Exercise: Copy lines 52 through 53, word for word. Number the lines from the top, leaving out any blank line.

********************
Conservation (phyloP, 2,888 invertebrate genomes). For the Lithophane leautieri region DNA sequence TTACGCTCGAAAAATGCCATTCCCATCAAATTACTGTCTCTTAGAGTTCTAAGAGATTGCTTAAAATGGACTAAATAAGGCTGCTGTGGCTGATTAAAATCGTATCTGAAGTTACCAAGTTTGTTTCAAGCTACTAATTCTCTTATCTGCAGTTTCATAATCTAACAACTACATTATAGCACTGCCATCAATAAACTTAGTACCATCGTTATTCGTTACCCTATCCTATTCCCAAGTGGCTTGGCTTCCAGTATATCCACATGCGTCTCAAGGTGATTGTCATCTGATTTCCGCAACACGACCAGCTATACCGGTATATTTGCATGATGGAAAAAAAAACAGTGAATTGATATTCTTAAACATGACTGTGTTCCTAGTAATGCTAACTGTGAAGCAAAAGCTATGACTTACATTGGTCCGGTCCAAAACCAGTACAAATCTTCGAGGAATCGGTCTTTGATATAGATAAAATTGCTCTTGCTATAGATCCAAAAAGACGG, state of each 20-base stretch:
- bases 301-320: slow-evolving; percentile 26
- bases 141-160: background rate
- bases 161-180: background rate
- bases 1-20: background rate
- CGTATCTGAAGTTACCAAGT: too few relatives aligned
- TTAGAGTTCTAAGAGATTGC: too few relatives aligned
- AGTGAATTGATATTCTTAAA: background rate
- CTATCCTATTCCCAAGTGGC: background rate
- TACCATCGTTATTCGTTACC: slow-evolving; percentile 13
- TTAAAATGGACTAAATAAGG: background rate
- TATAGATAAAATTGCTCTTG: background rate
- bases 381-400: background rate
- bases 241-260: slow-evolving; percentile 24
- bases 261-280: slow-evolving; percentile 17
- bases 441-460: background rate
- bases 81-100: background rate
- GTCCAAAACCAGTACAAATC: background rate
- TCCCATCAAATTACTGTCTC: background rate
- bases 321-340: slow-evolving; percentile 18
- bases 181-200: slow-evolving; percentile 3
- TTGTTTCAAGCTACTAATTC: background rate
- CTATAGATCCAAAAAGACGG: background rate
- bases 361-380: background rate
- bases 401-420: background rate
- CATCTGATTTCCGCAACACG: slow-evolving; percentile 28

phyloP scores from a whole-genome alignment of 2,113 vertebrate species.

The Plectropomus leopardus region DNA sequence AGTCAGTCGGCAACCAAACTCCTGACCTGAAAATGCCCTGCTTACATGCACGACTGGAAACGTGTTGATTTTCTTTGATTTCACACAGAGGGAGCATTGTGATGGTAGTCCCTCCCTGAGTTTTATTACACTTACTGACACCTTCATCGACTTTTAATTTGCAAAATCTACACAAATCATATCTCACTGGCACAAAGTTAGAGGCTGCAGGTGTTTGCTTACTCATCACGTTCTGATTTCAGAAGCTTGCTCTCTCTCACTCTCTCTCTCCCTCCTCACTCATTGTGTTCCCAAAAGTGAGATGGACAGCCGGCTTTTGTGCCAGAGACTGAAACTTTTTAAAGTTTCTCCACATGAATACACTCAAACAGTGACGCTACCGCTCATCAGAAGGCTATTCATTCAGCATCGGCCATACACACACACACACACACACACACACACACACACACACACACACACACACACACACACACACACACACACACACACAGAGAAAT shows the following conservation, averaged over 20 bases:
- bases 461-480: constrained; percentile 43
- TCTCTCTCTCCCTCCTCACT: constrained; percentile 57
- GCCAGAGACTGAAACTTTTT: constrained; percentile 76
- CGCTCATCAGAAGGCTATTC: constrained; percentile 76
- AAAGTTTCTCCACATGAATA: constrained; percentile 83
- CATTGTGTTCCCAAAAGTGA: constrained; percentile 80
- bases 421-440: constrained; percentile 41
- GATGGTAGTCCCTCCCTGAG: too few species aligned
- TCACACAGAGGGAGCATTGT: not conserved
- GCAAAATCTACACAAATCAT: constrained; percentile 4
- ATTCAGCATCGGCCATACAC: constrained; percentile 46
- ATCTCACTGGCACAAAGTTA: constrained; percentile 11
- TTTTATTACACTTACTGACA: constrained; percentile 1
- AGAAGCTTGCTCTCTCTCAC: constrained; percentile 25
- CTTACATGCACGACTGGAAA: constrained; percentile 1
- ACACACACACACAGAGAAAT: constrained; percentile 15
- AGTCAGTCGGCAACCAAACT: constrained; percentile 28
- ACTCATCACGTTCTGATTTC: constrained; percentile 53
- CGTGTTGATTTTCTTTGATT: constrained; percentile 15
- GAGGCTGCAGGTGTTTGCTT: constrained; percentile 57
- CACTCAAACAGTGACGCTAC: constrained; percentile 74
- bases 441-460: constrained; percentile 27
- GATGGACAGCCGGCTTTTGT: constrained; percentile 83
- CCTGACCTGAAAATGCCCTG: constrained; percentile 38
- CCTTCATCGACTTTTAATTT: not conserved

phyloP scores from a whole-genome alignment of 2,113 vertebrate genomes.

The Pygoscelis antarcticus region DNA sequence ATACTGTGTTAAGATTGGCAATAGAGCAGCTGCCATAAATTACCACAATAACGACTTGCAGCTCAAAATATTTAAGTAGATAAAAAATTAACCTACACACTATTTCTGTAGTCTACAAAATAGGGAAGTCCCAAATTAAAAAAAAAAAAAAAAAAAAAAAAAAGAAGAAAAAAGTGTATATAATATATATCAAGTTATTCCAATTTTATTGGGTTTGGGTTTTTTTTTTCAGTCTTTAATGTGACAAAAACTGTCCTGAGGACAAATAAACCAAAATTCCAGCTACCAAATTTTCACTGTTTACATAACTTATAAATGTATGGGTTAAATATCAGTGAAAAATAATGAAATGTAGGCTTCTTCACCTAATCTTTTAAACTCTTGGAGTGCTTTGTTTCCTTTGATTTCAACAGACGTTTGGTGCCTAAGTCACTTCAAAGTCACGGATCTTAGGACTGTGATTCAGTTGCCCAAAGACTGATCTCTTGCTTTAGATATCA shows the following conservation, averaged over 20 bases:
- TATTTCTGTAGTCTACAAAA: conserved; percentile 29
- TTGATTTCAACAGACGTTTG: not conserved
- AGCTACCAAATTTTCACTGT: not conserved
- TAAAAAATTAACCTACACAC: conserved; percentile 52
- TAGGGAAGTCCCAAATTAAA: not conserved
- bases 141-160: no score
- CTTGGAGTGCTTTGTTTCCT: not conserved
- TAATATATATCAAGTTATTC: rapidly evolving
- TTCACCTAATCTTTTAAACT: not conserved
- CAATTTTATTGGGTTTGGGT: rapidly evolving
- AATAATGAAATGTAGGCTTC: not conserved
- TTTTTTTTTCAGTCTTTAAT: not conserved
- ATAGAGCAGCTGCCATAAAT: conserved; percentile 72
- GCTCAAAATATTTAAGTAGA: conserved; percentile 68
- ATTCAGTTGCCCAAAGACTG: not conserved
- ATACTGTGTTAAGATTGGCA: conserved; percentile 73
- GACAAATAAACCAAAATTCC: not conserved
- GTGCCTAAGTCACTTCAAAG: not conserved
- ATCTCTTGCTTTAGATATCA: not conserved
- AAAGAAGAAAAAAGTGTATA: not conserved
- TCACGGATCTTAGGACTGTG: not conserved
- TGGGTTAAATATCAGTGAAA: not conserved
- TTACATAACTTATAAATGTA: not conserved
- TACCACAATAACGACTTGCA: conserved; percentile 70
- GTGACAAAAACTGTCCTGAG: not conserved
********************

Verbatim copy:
- CCTGACCTGAAAATGCCCTG: constrained; percentile 38
- CCTTCATCGACTTTTAATTT: not conserved